Letter: Boston Tea – American Christmas libation

BRIAN IANNUCCI
Letter: Boston Tea – American Christmas libation

Brian A. Iannucci
St Johns, FL

Dear Editor:

Upon waking this day, December 16, 2011, I was perusing my email to find yet another salvo in the current melee between the local Republican Party and the Tea Party. The staggering appropriateness of this message allowed me the opportunity to reflect on this date in history.

On December 16, 1773 the Boston Tea Party occurred as a result of the ongoing protest against the taxation of American Colonists by the British Government. It must be remembered that this act of protest did not come without criticism from many Americans who also supported the cause of American Independence.

The Tea Act, passed by British Parliament in 1773, levied a tax on the import of tea to the American Colonies and was another in a long line of taxes imposed on colonists by the British Government. Further, the government-created monopoly that the Tea Act created allowed the British Government to pick the winners and losers in the tea importation business.

In many colonies, tea consignors chose to resign, just as stamp consignors resigned after the Stamp Act of 1765. Among the many concerns Colonists had about the Tea Act was that these sorts of government-sponsored monopolies could spread to other goods.

Many tea consignors resigned because of the Tea Act and refused receipt of the tea that was sent to them to sell. By law, after twenty days, the tea was returned to England.

In every colony except for Massachusetts, consignors refused their tea shipments. To put it another way, protests implored consignors to allow the tea to be returned.

Samuel Adams, a leader of the Whig Party in Massachusetts, organized a meeting on November 29, 1773 at Faneuil Hall to discuss the situation. So many showed up, that the meeting had to be moved to the Old South Meeting House to accommodate the thousands of concerned citizens.

To spite the concerns of Colonists, Massachusetts Governor Hutchinson refused to allow the three ships in Boston Harbor to leave without unloading their cargo and paying the tax that was due. Hutchinson’s refusal to allow the ships to leave port, led to approximately 100 men boarding the three ships, the Dartmouth, the Eleanor, and the Beaver, and dumping 342 chests of tea into the harbor.

While the Boston Tea Party inspired similar acts of protest and, in some cases, destructive behavior, there were many who agreed with the cause but not the tactics.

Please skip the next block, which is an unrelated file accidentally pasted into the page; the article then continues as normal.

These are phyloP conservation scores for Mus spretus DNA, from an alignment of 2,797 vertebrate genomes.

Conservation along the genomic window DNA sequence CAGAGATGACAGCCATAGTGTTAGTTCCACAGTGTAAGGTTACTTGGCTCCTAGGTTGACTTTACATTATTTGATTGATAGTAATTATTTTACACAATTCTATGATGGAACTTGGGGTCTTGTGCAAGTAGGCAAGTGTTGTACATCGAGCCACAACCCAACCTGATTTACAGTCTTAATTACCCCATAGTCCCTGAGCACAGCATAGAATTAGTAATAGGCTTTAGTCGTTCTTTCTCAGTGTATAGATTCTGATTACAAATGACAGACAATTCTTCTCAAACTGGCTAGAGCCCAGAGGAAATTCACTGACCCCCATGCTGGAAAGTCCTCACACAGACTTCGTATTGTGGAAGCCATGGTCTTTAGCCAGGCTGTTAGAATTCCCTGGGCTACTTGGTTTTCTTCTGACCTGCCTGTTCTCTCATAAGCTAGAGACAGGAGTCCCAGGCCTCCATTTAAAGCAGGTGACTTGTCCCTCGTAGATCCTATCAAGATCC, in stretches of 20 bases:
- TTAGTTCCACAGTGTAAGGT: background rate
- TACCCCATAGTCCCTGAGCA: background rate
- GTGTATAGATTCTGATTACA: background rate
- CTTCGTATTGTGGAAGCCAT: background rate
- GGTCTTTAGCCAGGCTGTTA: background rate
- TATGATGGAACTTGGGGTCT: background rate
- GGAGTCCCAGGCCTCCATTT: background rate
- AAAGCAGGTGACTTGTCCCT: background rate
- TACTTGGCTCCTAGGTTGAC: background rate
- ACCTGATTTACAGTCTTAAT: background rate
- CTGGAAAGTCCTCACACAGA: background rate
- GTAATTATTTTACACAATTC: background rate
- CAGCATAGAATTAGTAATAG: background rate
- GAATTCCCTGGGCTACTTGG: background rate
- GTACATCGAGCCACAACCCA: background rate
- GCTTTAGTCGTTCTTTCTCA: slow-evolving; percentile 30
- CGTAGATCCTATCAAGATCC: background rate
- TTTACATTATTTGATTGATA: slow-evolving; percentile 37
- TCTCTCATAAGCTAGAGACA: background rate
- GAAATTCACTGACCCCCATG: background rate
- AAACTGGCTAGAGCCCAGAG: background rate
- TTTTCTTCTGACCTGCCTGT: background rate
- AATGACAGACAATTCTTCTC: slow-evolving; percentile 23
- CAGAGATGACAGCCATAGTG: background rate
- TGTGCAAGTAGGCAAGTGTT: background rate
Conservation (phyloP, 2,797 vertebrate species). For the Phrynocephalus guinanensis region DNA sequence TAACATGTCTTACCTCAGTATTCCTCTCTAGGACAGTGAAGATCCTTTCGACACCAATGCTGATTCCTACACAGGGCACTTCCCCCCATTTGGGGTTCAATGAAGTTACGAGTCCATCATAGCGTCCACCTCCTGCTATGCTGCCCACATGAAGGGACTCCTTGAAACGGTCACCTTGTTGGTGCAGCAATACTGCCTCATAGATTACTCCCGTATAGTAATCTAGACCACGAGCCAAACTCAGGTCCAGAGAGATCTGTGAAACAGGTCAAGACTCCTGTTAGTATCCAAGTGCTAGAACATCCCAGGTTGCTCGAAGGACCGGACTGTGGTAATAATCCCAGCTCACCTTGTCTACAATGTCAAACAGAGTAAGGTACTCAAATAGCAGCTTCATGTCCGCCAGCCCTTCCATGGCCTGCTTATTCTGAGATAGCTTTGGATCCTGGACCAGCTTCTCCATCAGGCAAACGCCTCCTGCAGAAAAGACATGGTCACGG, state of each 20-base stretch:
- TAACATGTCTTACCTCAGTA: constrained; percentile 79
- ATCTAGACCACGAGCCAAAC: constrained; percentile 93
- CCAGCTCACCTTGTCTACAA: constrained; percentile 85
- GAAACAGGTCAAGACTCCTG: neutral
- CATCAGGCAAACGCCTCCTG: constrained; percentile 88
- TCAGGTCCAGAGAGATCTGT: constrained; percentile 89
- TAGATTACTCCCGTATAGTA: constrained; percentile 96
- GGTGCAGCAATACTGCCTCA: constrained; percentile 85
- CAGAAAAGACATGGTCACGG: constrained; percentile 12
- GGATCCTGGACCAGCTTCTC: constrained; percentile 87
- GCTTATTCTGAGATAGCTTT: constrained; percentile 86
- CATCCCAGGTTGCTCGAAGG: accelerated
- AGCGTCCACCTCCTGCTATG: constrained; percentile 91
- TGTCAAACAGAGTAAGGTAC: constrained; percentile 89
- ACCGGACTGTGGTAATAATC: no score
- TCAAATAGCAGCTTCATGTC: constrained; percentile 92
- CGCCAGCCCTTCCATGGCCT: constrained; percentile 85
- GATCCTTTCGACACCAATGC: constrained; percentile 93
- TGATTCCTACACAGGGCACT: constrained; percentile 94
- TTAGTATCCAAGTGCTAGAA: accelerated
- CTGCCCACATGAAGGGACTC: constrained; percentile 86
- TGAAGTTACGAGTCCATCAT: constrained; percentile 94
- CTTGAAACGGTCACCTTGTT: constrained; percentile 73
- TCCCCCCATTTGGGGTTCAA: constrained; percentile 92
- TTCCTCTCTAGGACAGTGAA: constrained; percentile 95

In Philadelphia, Benjamin Franklin, an ardent supporter of American Independence, stated publicly that the cost of the tea should be repaid. Also, New York merchant, Robert Murray and three other merchants approached the British Prime Minister, Lord North, and offered to pay for the damages but were turned down.

The parallels that can be drawn to the modern day strife in the Republican Party are quite evident. There is a growing sentiment among citizens that the current direction of the Obama Administration is detrimental to the nation. This concern is shared by every Republican Presidential Candidate.

Further, these concerns have led to a political awakening that has been labeled the Tea Party Movement. This movement has brought the Republican Party an infusion of people who desire to stand up and be heard. This group has found a home in the Republican Party because of their long-standing beliefs of limited government, lower taxes, and more local control.

Naturally, some of them seek to get involved in the operation of the Republican Party. As a result, they have joined the local Republican Executive Committee and have given their time, talents, and treasure to the Republican cause.

The problem arises when some Republicans refuse to see this influx of people as allies and rather label them insurrectionists who seek to “take over” the Republican Party. On the other side, there are Tea Party members who seek to demagogue those that are getting involved in the Republican Party as traitors to their movement.

Both of these ideas are flawed. We are working to achieve the same goals so it would be detrimental for us to believe that these two groups do not have the common ground to unite to achieve them.

Both sides have impugned the actions and methods of the other; calling them “inadequate” or “inappropriate”, for one reason or another. This only adds fuel to this dispute.

Lincoln said in a speech in Springfield, Illinois on June 16, 1858, “A house divided against itself cannot stand.” Lincoln went on to say, “I do not expect the Union to be dissolved — I do not expect the house to fall — but I do expect it will cease to be divided.”

I would like to implore all of you to consider the consequences of another four years of the Obama Administration. Further, I would like everyone to take the opportunity of the Christmas Season to reflect on the commonalities espoused by both Republicans and members of the Tea Party.

These commonalities should provide a framework for both groups to unite and further our common goals.

Republicans, take a moment and enjoy Samuel Adams’ uniquely American Christmas libation: Boston Tea. Tea Party members, take a moment to enjoy the words of Lincoln.

It is my fervent hope that both sides can come together in this New Year to strengthen the causes that we hold so dear. Let us cease the division that has thus far proven to be counterproductive in our quest to better America.

Photo credits: © 2011 Historic City News staff photographer

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